get on over to the spectacular
San Ramon’s 9th Emergency Preparedness Fair
Saturday, Sept 24
10 a.m. to 2 p.m.
San Ramon Central Park & Community Center
This great event is all about families & personal preparedness! Give-aways! Food Trucks! Learn how to use a AED and fire-extinguisher! Plus:
- see demo of a Jaws of Life, from the San Ramon Valley Fire Protection District,
- see Bomb Squad demo
- witness Camp Parks 352nd Military Medical Brigade display,
- check out San Ramon and Danville Police K-9 Dog Demos
- tour the Kids Fire Safety House – to learn all about fire safety in the home
- gather ideas for your own home emergency kit
- fingerprint your child
- test your child’s car seat (10 a.m. and noon)
and more. For more information on the Fair or on how you can BeReady, visit BeReadySRV.org
inspired by CARD Can Help
Based on Alameda island, Collaborating Agencies Responding to Disasters is an award winning nonprofit dedicated to helping nonprofits, businesses, and service agencies. CARD can help:
- Move beyond fear, threat, and dis-empowering messages (such as Potty Posters)
- Become prepared and ready to respond at little cost
- Understand—in simple terms—the sometimes complex issues related to disaster response, terrorism, and government operations
- Feel secure in the knowledge that your community can carry on even after a disaster
- Meet public and private funder requirements of having a disaster plan in place
- Network and build stronger relations with other agencies and the emergency response community
- Empower your staff and volunteers to walk the world feeling safe and more prepared. Such as
- Community service providers: by offering empowering, cost-effective training that allows them to keep their consumers and staff safe, and understand how to keep their businesses open and operating after a disaster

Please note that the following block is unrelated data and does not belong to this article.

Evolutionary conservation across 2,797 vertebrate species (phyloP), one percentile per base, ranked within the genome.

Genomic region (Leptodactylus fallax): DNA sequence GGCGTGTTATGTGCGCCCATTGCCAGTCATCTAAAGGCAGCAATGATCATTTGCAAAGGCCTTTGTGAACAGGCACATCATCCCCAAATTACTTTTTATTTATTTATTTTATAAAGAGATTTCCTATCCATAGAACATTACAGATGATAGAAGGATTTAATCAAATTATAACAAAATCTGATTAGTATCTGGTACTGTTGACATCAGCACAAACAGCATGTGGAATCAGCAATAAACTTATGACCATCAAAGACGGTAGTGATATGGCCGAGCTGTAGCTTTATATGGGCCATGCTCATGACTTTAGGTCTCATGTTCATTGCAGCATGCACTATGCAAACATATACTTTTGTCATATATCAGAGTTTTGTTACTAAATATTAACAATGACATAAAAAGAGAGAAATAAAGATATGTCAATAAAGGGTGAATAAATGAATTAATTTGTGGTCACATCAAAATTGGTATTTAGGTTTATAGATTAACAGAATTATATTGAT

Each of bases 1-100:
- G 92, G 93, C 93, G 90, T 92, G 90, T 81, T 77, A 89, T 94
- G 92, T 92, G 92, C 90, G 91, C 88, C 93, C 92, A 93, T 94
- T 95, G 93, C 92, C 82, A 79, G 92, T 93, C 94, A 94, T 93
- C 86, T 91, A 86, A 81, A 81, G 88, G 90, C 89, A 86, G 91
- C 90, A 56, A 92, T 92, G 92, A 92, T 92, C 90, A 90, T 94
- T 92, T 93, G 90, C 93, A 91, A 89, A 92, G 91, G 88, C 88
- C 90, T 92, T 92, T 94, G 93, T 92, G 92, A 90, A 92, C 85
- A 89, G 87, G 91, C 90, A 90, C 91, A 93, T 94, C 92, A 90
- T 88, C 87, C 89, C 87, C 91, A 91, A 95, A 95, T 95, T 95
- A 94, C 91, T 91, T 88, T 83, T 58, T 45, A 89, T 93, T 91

- Special needs communities: by creating a safety net of their trained and trusted services agencies
- Government: by connecting all parts of our community for a united response
- Traditional emergency responders: by training the community to work in partnership with police, fire, Office of Emergency Services (OES), and other disaster service agencies
- Businesses: by strengthening the resilience of service providers such as childcare, eldercare, or other critical components of a strong, thriving business community
- Faith-based organizations: by helping them provide support, information and guidance to their congregants in times of disaster
- Foundations and corporate sponsors: by helping secure their investments in agencies and the vulnerable communities they support
- The general public: by creating an easy way for all people to fully participate in preparedness and response, in their own way
inspired by Putting Down Roots in San Francisco Bay
This handbook provides scientific info about the threat posed by earthquakes in the San Francisco Bay region and explains how you can prepare for, survive, and recover from these inevitable events.
If you live or work in the region, you need to know why you should be concerned with earthquakes, what you can expect during and after a quake, and what you need to do beforehand to be safe and reduce damage.
inspired by LA Totally Unprepared
It’s a Family Affair.
What Do You Put in Your Kid’s Earthquake Go-bag?
Why, as much as they can carry comfortably for their size, including their favorite small toys, games, and snacks. A child old enough to carry a backpack like this is old enough to shoulder their own little earthquake go-bag. Here are things to include:
- A bag that your child can carry easily. Something big enough to hold everything, but small enough to slide under their bed. A child’s backpack would work well.
- A bungee cord to attach it to the bed – you don’t want it bouncing away before you ever get to use it!
- An easy-to-use, kid-friendly flashlight with batteries stored separately
- Shoes (that fit)
- Diapers (up-to-date size) & Wipes
- Bottled water
- High calorie/Protein snack items that you know your child will eat.
- A change of clothes, like sweats
- A toy, small game or book
- A copy of your family emergency wallet card
- Important! A recent photo of you with your child. If you are separated, this could be the best means of being reunited.
Optional items for your kid’s earthquake go-bag:
- Transistor radio, depending on the age of your child
- Playing cards or other small games
- Teddy Bear
- Pen and paper
- A favorite book
- Dust mask/bandanna
- Protective goggles
Also see Evacuate My Pet for ideas about protecting your four legged family members.
inspired by SF72
A basic rule of thumb is for San Francisco people to be able to take care of each other for 72 hours before emergency/first responder help arrives.
That’s 3 days, 9 meals.
Preparedness is all about people.